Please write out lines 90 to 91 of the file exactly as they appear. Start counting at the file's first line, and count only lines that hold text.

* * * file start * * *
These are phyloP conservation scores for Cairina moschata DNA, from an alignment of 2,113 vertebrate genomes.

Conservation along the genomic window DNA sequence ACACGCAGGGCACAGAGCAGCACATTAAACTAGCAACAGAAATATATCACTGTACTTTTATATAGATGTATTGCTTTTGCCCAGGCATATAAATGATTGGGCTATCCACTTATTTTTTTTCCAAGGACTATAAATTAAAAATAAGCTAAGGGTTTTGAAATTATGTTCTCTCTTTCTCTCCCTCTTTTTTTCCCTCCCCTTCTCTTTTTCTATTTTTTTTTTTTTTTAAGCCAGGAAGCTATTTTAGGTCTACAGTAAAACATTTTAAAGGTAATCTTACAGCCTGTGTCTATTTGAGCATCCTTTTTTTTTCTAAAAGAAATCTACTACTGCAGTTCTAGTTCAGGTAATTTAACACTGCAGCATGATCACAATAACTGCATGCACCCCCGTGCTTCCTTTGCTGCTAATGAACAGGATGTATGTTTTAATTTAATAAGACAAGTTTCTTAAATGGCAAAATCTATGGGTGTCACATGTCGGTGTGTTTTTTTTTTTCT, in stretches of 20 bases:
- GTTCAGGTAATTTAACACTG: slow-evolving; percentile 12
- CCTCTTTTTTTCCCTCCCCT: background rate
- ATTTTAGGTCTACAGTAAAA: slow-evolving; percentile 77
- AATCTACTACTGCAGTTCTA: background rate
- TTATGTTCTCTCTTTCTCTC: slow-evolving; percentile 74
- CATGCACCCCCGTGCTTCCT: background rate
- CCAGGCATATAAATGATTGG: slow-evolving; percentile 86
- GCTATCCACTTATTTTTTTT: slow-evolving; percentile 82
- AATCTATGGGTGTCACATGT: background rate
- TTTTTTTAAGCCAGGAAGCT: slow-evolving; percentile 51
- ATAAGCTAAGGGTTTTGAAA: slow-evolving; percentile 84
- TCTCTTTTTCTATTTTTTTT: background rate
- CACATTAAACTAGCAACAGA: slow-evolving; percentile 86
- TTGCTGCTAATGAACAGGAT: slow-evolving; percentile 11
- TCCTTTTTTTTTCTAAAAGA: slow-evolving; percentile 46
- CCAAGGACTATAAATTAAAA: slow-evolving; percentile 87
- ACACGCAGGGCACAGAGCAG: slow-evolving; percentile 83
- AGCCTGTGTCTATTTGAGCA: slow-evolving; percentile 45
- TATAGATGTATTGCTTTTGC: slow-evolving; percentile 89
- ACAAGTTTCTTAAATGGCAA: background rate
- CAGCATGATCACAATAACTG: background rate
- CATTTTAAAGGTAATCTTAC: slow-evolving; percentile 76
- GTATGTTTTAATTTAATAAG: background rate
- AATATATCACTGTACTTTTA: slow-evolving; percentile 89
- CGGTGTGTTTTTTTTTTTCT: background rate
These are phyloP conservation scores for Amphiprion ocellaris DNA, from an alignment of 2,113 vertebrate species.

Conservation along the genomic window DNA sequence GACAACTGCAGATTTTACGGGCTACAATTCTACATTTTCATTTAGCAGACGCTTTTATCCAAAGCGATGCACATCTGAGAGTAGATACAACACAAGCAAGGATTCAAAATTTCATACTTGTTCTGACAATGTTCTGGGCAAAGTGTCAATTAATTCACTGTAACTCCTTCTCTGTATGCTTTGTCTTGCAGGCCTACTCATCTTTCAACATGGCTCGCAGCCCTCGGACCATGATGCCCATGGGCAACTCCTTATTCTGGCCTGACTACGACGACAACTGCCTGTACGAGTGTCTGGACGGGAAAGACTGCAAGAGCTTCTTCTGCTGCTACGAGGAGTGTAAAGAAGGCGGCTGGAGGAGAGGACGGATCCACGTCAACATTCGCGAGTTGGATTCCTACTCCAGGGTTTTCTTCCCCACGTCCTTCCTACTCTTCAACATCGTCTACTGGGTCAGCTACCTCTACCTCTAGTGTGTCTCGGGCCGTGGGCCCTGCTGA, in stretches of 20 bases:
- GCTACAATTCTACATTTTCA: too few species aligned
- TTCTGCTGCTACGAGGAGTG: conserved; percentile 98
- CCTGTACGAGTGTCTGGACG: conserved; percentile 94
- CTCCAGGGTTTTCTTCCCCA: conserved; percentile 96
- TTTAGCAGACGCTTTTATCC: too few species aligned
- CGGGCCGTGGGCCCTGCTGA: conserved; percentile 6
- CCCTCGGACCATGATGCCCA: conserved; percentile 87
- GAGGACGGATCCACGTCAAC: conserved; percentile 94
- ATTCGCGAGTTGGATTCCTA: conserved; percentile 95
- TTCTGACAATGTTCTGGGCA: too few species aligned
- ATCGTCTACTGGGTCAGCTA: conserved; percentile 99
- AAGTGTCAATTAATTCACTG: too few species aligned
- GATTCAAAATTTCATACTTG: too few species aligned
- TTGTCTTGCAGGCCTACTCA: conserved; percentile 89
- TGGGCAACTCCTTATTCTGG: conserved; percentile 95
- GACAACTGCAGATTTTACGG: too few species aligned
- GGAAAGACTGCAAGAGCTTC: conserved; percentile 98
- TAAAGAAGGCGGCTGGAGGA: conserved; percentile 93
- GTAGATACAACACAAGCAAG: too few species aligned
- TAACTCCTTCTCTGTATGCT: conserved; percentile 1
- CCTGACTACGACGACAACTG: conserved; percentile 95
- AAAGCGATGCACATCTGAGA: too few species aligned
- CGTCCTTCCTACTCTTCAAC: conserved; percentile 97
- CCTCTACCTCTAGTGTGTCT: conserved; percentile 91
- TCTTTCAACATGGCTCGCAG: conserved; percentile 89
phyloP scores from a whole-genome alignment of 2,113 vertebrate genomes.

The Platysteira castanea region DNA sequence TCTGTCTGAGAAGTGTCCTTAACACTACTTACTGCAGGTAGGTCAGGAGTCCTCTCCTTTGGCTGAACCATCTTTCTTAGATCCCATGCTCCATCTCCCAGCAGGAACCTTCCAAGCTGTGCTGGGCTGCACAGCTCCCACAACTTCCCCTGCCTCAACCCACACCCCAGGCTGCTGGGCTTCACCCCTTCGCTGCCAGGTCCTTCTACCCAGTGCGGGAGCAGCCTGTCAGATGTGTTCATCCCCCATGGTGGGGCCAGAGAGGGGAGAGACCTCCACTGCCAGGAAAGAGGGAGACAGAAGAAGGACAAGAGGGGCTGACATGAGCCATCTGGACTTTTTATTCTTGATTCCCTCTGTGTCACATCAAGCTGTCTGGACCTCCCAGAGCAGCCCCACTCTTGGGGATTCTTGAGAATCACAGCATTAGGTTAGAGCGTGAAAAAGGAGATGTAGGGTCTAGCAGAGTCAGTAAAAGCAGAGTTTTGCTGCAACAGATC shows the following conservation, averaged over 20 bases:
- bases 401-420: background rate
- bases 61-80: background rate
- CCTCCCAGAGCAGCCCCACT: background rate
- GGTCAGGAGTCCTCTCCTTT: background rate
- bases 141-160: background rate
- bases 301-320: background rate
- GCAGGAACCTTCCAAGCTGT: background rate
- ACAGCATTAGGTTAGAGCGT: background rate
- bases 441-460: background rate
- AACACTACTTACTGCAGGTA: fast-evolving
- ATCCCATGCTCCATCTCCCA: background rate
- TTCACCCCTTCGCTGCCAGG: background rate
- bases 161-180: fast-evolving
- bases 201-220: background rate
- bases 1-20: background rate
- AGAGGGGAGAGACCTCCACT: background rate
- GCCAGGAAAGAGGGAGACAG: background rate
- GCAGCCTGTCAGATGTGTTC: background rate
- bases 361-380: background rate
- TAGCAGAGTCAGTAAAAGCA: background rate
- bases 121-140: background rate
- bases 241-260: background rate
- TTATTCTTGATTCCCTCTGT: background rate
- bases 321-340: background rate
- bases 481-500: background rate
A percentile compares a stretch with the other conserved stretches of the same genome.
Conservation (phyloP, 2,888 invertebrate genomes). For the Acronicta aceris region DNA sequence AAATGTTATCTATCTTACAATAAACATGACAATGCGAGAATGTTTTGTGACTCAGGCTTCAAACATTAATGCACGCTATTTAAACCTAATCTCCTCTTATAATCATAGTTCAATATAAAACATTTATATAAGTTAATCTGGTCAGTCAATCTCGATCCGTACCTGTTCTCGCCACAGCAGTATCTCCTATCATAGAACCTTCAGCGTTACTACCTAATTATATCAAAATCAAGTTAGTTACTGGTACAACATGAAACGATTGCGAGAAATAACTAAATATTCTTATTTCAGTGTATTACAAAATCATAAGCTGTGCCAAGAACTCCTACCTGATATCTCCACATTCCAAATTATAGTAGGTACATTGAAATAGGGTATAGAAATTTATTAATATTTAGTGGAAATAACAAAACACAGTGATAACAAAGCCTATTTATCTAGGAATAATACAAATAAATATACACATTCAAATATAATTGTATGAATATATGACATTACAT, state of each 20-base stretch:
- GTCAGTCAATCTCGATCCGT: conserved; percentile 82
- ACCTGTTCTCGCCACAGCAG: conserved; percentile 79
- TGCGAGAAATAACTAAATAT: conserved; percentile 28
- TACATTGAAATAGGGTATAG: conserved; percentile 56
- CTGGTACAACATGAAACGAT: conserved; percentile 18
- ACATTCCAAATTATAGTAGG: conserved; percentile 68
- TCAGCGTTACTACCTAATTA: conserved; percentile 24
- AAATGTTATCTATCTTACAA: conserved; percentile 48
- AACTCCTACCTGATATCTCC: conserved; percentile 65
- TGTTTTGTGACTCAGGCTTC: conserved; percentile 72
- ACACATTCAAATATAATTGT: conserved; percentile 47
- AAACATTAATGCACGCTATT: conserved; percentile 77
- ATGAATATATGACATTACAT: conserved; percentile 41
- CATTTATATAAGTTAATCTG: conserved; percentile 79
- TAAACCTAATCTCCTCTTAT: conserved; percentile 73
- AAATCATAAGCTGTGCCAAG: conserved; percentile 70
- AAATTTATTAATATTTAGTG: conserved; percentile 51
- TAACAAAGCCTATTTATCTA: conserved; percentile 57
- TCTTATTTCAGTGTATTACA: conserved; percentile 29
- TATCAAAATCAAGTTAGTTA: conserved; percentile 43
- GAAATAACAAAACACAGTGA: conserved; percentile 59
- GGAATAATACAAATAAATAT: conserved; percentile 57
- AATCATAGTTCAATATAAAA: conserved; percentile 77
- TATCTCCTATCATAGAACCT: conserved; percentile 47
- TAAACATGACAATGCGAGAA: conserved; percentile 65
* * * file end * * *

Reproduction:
- TCAGCGTTACTACCTAATTA: conserved; percentile 24
- AAATGTTATCTATCTTACAA: conserved; percentile 48